Tomorrow's Kin: Yesterday's Kin Trilogy, #1
by Nancy Kress
Edited by Beth Meacham
Cover Artist: Stephan Martiniere
Review by Bill Lawhorn
Tor Books Hardcover / eBook ISBN/ITEM#: 9780765390295
Date: 11 July 2017 List Price $25.99 Amazon US / Amazon UK
There have been numerous events, living situations, and illnesses which have led to the evolution of modern humans. The arrival of an alien ship stirs the imaginations and fears of humans. There is a cosmic cloud about to hit earth and it may lead to the destruction of humanity. The race is on to save the earth.
Dr. Marianne Jenner is studying the human genome. When the aliens finally agree to speak with humans, Dr. Jenner is one of the people asked to join the first contact group. Her knowledge is important for understanding the coming plague.
A team is assembled to work with the Denebs. It becomes clear quickly that they are not as alien as expected. They were taken from the earth in the distant past and left on another world with a very different climate to affect their development. They are scientifically advanced in some ways and will be willing to share some of their knowledge. This knowledge will put earth in a quandary if it survives.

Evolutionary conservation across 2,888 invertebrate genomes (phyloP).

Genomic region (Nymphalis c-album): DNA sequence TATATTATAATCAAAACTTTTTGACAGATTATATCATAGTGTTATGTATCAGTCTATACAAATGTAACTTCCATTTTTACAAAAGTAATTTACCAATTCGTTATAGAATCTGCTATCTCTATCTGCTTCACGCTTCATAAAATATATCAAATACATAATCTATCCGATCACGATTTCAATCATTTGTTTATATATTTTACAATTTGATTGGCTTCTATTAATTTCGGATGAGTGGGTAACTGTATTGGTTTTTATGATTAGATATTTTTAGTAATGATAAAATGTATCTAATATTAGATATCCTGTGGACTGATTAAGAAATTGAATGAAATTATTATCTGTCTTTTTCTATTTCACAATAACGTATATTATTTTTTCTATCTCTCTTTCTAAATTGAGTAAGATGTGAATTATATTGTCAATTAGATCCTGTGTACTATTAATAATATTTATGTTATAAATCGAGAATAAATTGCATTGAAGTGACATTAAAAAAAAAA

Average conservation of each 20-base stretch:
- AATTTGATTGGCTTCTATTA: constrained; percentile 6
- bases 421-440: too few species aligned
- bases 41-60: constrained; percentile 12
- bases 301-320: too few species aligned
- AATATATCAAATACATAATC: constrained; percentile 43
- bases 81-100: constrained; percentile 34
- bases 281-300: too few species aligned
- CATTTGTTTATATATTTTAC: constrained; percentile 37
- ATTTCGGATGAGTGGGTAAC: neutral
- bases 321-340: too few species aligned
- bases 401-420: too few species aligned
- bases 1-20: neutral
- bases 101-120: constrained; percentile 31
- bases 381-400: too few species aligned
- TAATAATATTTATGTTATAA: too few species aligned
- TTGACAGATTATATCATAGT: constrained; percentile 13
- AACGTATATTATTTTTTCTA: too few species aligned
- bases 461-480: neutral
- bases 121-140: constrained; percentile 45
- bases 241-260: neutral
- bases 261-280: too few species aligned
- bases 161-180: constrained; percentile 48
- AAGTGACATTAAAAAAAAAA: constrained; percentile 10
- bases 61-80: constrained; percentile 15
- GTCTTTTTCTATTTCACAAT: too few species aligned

Additionally, Marianne has a family. Each of her children will play an important role in the coming action and in the future of human contact with those not of this earth. Their lives have set them upon a variety of paths leaving each with relative strengths and weaknesses that will affect their thoughts, actions, and futures. Some of her progeny have a bigger share of screen time.
This is the first novel in a new series and is a good entry point. Although told through multiple points of view, the main action stays mainly with Marianne and her family. There are three distinct parts and an epilogue that separate the action and challenges faced by humanity.
There is a lot of action which spans about ten years of real time with the arrival of the space spores being the point of reference. The effects of the spores leave a changed world but one which continues with divisions. The damage to the world creates additional perspectives on what the remaining humans should focus on going forward. There is a conclusion, but many questions remain.
Kress is well known for her attention to detail and ability to write biology adaptation and evolution into her stories. She is also very good at looking into the psyche of humans and how they react to challenges and the aftermath. Not everyone reacts the same way. The divisions of modern politics are added to the equation to bring the results. Kress does not disappoint in the first novel of her new series. Once people have the chance to read this story, I expect to see a boatload of award nominations and quite possibly awards.